Notable Choreographies[edit]

Rele is noted for the contemporisation of mythological tales in her performances and her portrayal of strong women characters in them which is a marked departure from the traditional Mohinyattam theme of the nayika pining for love.[3] Some of her notable subjects and choreographies include Kubja, Kalyani, Silappadikaram and Swapnavasavadattam. Rele's association with the Malayalam poet and scholar Kavalam Narayana Panicker led to her introduction to Sopana Sangeetham and creation of choreographic pieces set to Sopana Sangeetam's talas. Rene has credited Kavalam's compositions as being inspirational for several of her choreographies that "highlight the trauma of women in society based on women characters in mythology".[5][9] "Nritya Bharati", a documentary on India's classical dances produced by her Nalanda school has been acquired by the Ministry of External Affairs as the official capsule for all Indian missions abroad.[7] The Enlightened One — Gautama Buddha which premiered in 2011 was a choreographic piece created against the backdrop of the 26/11 attacks on Mumbai.[10]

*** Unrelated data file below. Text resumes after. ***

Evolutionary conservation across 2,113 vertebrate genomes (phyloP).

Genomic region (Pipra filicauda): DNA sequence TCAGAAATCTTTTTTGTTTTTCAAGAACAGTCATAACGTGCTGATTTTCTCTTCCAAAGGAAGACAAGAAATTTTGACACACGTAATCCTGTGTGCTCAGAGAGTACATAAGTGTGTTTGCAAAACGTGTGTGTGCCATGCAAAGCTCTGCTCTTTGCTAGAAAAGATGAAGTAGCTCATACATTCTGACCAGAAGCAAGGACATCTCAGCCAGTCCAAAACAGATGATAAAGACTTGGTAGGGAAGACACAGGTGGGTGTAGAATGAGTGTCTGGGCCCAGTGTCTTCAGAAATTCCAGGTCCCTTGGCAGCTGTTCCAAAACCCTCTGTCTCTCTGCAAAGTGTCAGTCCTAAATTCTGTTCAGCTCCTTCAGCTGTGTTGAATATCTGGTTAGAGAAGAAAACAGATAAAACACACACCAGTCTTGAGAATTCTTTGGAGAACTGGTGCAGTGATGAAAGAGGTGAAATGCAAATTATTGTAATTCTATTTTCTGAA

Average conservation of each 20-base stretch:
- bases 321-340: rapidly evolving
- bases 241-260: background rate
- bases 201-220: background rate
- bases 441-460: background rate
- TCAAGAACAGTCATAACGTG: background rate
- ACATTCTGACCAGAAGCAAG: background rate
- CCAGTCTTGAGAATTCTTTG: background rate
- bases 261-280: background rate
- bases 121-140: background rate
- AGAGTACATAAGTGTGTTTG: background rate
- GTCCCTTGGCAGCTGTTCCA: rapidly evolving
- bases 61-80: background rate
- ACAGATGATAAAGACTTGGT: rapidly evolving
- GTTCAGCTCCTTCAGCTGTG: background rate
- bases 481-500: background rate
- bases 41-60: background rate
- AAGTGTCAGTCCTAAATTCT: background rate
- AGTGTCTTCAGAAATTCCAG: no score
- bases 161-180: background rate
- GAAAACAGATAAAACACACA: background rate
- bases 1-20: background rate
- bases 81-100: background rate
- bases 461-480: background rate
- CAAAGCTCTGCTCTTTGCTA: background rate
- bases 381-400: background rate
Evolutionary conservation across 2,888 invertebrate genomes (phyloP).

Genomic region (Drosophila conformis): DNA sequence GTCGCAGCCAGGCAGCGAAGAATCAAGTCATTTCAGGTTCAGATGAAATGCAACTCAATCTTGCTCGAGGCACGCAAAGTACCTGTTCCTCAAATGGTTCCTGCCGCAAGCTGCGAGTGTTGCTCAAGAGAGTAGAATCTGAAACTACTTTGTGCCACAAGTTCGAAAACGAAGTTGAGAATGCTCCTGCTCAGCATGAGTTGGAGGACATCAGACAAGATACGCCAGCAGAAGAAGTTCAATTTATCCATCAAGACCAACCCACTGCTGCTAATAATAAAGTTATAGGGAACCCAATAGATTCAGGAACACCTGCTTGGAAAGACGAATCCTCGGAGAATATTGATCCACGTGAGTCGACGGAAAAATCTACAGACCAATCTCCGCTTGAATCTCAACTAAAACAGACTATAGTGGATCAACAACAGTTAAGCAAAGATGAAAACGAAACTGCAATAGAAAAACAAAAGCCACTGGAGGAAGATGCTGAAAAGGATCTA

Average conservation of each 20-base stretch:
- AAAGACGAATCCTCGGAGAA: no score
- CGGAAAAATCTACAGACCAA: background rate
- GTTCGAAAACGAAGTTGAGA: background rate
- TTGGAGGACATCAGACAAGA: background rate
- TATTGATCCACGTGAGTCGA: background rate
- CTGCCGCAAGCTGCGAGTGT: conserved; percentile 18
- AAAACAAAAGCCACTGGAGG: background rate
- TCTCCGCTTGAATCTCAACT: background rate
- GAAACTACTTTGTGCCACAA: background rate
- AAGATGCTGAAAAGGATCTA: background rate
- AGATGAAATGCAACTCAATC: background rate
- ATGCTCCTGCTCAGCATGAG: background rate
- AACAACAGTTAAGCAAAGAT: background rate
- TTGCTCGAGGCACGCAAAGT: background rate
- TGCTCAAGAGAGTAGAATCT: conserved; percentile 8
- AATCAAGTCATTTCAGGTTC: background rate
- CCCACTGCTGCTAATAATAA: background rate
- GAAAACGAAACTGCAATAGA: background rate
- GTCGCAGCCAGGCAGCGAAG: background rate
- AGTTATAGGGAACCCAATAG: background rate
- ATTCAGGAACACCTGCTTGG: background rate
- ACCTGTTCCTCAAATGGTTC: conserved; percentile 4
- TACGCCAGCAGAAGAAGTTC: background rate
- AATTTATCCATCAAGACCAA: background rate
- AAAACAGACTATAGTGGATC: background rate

Academic career[edit]

Rele was instrumental in beginning the Department of Fine Arts at the Bombay University and also served as its dean. Rele established the Nalanda Dance Research Centre in 1966 and the Nalanda Nritya Kala Mahavidyalay in 1972.[7] The Nalanda Dance Research Centre, Mumbai which trains students for a university degree in Mohiniyattam is recognised as a research institute by the Ministry of Science and Technology.[5] Rele has also served as an expert and advisor on dance to the Department of Culture of the Government of India and the Planning Commission and has been part of the University Grants Commission's curriculum development team and a consultant to Indian and foreign universities in developing academic dance courses.[1]

Awards and honours[edit]